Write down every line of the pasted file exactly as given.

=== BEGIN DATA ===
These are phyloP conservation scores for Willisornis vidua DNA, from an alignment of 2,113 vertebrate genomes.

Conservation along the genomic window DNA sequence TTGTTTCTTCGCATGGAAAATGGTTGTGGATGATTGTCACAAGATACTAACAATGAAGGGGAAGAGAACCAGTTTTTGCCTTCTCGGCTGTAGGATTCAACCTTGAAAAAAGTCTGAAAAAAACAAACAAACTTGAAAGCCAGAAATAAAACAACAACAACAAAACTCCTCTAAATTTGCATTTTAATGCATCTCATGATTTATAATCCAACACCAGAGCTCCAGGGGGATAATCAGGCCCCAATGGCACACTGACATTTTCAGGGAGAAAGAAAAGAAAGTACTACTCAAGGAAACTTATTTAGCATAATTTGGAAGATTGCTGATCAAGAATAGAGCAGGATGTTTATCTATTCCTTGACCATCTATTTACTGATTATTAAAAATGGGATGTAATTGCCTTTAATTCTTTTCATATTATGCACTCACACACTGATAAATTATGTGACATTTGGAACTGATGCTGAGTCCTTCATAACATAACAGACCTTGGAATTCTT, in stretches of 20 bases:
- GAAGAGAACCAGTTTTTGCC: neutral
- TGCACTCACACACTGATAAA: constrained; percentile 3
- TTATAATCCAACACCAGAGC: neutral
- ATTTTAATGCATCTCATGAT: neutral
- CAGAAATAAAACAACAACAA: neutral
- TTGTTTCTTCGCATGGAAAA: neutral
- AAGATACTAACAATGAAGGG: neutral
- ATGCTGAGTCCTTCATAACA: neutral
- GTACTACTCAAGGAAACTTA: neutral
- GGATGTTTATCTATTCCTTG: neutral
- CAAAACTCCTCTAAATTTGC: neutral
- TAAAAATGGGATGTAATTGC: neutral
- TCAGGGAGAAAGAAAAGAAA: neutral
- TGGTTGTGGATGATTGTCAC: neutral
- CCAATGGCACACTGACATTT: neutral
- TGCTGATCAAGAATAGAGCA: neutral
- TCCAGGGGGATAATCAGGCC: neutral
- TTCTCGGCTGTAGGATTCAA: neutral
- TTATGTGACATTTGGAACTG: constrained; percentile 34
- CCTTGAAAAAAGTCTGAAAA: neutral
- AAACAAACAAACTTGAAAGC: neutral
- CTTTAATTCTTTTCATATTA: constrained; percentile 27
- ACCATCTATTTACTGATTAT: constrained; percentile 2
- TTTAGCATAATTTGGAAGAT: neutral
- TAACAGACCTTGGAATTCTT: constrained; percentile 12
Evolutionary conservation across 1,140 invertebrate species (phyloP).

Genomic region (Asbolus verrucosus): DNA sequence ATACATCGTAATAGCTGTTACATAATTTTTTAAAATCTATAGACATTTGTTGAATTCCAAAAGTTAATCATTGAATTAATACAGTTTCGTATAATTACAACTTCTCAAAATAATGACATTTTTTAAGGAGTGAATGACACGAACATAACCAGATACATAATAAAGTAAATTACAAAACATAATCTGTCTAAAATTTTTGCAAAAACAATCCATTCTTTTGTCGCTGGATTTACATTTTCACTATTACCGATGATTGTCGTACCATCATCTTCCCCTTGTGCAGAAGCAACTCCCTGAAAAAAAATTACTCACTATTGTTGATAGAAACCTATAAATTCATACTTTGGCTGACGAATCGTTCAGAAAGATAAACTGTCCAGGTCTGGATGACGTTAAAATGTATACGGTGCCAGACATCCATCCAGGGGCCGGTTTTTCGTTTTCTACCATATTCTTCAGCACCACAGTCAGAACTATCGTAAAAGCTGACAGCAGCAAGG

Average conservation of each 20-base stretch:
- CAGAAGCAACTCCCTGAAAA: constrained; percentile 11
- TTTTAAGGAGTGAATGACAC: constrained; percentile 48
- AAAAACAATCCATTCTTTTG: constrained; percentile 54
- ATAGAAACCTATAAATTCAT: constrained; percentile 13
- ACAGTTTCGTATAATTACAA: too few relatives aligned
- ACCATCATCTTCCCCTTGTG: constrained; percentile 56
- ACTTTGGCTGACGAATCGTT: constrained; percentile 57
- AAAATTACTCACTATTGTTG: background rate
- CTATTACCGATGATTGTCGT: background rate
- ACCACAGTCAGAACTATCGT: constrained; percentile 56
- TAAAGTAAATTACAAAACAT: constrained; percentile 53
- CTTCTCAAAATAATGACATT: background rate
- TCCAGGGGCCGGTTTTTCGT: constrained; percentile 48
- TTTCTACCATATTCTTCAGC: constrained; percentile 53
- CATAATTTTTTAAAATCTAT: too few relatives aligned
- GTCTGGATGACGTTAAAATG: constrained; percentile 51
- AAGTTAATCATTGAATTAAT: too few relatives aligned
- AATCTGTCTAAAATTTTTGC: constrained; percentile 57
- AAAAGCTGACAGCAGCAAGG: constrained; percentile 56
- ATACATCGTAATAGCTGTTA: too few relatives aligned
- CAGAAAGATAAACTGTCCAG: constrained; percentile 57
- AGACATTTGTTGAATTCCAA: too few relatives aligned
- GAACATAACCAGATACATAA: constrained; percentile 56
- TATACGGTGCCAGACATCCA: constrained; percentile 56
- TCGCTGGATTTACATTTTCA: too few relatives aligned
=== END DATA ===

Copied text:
These are phyloP conservation scores for Willisornis vidua DNA, from an alignment of 2,113 vertebrate genomes.

Conservation along the genomic window DNA sequence TTGTTTCTTCGCATGGAAAATGGTTGTGGATGATTGTCACAAGATACTAACAATGAAGGGGAAGAGAACCAGTTTTTGCCTTCTCGGCTGTAGGATTCAACCTTGAAAAAAGTCTGAAAAAAACAAACAAACTTGAAAGCCAGAAATAAAACAACAACAACAAAACTCCTCTAAATTTGCATTTTAATGCATCTCATGATTTATAATCCAACACCAGAGCTCCAGGGGGATAATCAGGCCCCAATGGCACACTGACATTTTCAGGGAGAAAGAAAAGAAAGTACTACTCAAGGAAACTTATTTAGCATAATTTGGAAGATTGCTGATCAAGAATAGAGCAGGATGTTTATCTATTCCTTGACCATCTATTTACTGATTATTAAAAATGGGATGTAATTGCCTTTAATTCTTTTCATATTATGCACTCACACACTGATAAATTATGTGACATTTGGAACTGATGCTGAGTCCTTCATAACATAACAGACCTTGGAATTCTT, in stretches of 20 bases:
- GAAGAGAACCAGTTTTTGCC: neutral
- TGCACTCACACACTGATAAA: constrained; percentile 3
- TTATAATCCAACACCAGAGC: neutral
- ATTTTAATGCATCTCATGAT: neutral
- CAGAAATAAAACAACAACAA: neutral
- TTGTTTCTTCGCATGGAAAA: neutral
- AAGATACTAACAATGAAGGG: neutral
- ATGCTGAGTCCTTCATAACA: neutral
- GTACTACTCAAGGAAACTTA: neutral
- GGATGTTTATCTATTCCTTG: neutral
- CAAAACTCCTCTAAATTTGC: neutral
- TAAAAATGGGATGTAATTGC: neutral
- TCAGGGAGAAAGAAAAGAAA: neutral
- TGGTTGTGGATGATTGTCAC: neutral
- CCAATGGCACACTGACATTT: neutral
- TGCTGATCAAGAATAGAGCA: neutral
- TCCAGGGGGATAATCAGGCC: neutral
- TTCTCGGCTGTAGGATTCAA: neutral
- TTATGTGACATTTGGAACTG: constrained; percentile 34
- CCTTGAAAAAAGTCTGAAAA: neutral
- AAACAAACAAACTTGAAAGC: neutral
- CTTTAATTCTTTTCATATTA: constrained; percentile 27
- ACCATCTATTTACTGATTAT: constrained; percentile 2
- TTTAGCATAATTTGGAAGAT: neutral
- TAACAGACCTTGGAATTCTT: constrained; percentile 12
Evolutionary conservation across 1,140 invertebrate species (phyloP).

Genomic region (Asbolus verrucosus): DNA sequence ATACATCGTAATAGCTGTTACATAATTTTTTAAAATCTATAGACATTTGTTGAATTCCAAAAGTTAATCATTGAATTAATACAGTTTCGTATAATTACAACTTCTCAAAATAATGACATTTTTTAAGGAGTGAATGACACGAACATAACCAGATACATAATAAAGTAAATTACAAAACATAATCTGTCTAAAATTTTTGCAAAAACAATCCATTCTTTTGTCGCTGGATTTACATTTTCACTATTACCGATGATTGTCGTACCATCATCTTCCCCTTGTGCAGAAGCAACTCCCTGAAAAAAAATTACTCACTATTGTTGATAGAAACCTATAAATTCATACTTTGGCTGACGAATCGTTCAGAAAGATAAACTGTCCAGGTCTGGATGACGTTAAAATGTATACGGTGCCAGACATCCATCCAGGGGCCGGTTTTTCGTTTTCTACCATATTCTTCAGCACCACAGTCAGAACTATCGTAAAAGCTGACAGCAGCAAGG

Average conservation of each 20-base stretch:
- CAGAAGCAACTCCCTGAAAA: constrained; percentile 11
- TTTTAAGGAGTGAATGACAC: constrained; percentile 48
- AAAAACAATCCATTCTTTTG: constrained; percentile 54
- ATAGAAACCTATAAATTCAT: constrained; percentile 13
- ACAGTTTCGTATAATTACAA: too few relatives aligned
- ACCATCATCTTCCCCTTGTG: constrained; percentile 56
- ACTTTGGCTGACGAATCGTT: constrained; percentile 57
- AAAATTACTCACTATTGTTG: background rate
- CTATTACCGATGATTGTCGT: background rate
- ACCACAGTCAGAACTATCGT: constrained; percentile 56
- TAAAGTAAATTACAAAACAT: constrained; percentile 53
- CTTCTCAAAATAATGACATT: background rate
- TCCAGGGGCCGGTTTTTCGT: constrained; percentile 48
- TTTCTACCATATTCTTCAGC: constrained; percentile 53
- CATAATTTTTTAAAATCTAT: too few relatives aligned
- GTCTGGATGACGTTAAAATG: constrained; percentile 51
- AAGTTAATCATTGAATTAAT: too few relatives aligned
- AATCTGTCTAAAATTTTTGC: constrained; percentile 57
- AAAAGCTGACAGCAGCAAGG: constrained; percentile 56
- ATACATCGTAATAGCTGTTA: too few relatives aligned
- CAGAAAGATAAACTGTCCAG: constrained; percentile 57
- AGACATTTGTTGAATTCCAA: too few relatives aligned
- GAACATAACCAGATACATAA: constrained; percentile 56
- TATACGGTGCCAGACATCCA: constrained; percentile 56
- TCGCTGGATTTACATTTTCA: too few relatives aligned